Originally Published as Brick Building 05/02/2011 05:53:44 AM
Photo Source: Jessica Beebe
Judd and Charlene were walking around their shit town looking for some action to get in to. It was early afternoon; everyone else in school or work, plenty of time to see what was happening. They were truants walking down the steep hill of Acadia St. after drinking a few Buds at the water tower, heading to Brent’s Market to get some smokes and to try to get someone to buy some more beer.
At the base of Acadia, on the corner of Rt. 163, was an abandoned factory. The machine age ended, the mills and factories closed, the population moved away in search of work, the mill towns declined. Typical story. Scenes from the Industrial North. Times were hard and there were no signs of the end of the slide.
“I love that building”, Charlene said, squeezing Judd’s arm a little tighter. “I wonder what they made there. Do you ever think about stuff like that?”
Judd took a drag from his smoke and a long pull from the Bud they were sharing. “Nah, who gives a shit? They’re not making anything in it NOW. Christ, my old man been out of work almost a year and a half. Who gives two shits what they made there a hundred years ago?”
It was a murky gray Thursday in February, the middle of a three-day New England thaw: the kind that melts a little snow and ice and gives hope for spring before the deep chill returns and settles in, dashing hopes and returning coats to the suddenly coatless. They were both comfortable in jean jackets, happy to have a brief respite from the long winter.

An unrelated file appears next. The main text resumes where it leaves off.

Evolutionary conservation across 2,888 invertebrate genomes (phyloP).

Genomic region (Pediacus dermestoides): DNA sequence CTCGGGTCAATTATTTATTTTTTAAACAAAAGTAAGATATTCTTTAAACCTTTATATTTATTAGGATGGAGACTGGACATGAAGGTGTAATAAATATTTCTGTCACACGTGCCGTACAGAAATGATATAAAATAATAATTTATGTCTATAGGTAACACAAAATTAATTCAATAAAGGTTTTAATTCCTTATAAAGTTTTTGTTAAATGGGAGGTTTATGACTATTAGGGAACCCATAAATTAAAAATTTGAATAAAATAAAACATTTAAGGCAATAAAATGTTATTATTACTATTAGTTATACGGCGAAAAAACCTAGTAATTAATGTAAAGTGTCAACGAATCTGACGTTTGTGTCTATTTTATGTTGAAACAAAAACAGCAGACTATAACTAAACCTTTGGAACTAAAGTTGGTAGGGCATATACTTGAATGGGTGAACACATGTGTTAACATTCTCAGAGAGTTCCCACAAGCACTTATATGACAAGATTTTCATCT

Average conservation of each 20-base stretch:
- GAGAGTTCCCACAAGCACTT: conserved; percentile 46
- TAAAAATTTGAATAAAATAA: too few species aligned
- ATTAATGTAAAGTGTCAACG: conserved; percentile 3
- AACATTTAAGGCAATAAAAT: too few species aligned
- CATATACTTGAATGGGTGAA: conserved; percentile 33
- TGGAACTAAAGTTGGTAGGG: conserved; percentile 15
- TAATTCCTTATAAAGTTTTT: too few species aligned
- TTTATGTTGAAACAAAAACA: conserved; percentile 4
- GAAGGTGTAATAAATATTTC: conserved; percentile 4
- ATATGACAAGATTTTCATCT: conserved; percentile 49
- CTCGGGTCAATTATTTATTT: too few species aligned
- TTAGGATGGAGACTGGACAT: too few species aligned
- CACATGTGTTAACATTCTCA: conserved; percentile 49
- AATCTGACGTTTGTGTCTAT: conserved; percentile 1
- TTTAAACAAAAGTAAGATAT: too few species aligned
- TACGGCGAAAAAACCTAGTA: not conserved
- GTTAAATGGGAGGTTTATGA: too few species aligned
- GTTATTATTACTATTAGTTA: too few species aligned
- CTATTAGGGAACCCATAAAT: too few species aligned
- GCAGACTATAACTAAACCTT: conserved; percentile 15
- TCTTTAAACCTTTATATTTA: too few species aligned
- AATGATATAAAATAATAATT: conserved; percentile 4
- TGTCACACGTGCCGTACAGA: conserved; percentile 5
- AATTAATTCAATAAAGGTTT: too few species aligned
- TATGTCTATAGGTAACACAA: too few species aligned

Charlene knew that Judd wasn’t very sentimental or romantic, so she didn’t go on too much about stuff like history. But she was fascinated, and relatively new to the town. She always wondered what went on in old, abandoned buildings, how people lived, what they did for fun.
“Yeah, I know. But I can’t help thinking about it!” Charlene replied, feeling her excitement build. “It’s such a pretty building. And it was a part of the history of New Clinton! Maybe they made uniforms for soldiers? Or canvas for ship sails. Or…rope, or….maybe it was a power station?”
They were almost upon the old factory, and almost at 163 and Brent’s. For Judd, they were almost at Charlene’s house and a three-hour window of opportunity to drink, fuck, play Nintendo and watch MTV before her parents got home from work and he had to sneak out.
“Maybe the family of the bosses that fucked my dad worked there!” Judd snapped back. “An’ maybe the parents of the asshole that my mom ran off with!” He took another pull off the bottle and threw it against the building, loving the feeling of catharsis and the sound of smashing glass.
Charlene knew that the conversation was over. She kept walking, leaning on Judd’s shoulder, and planning on a visit to the New Clinton library to scan the microfiche files about the building.
Judd knew that the conversation was over. He kept walking, knowing that Charlene had finally shut up and looked forward to getting into her pants before starting in on homework.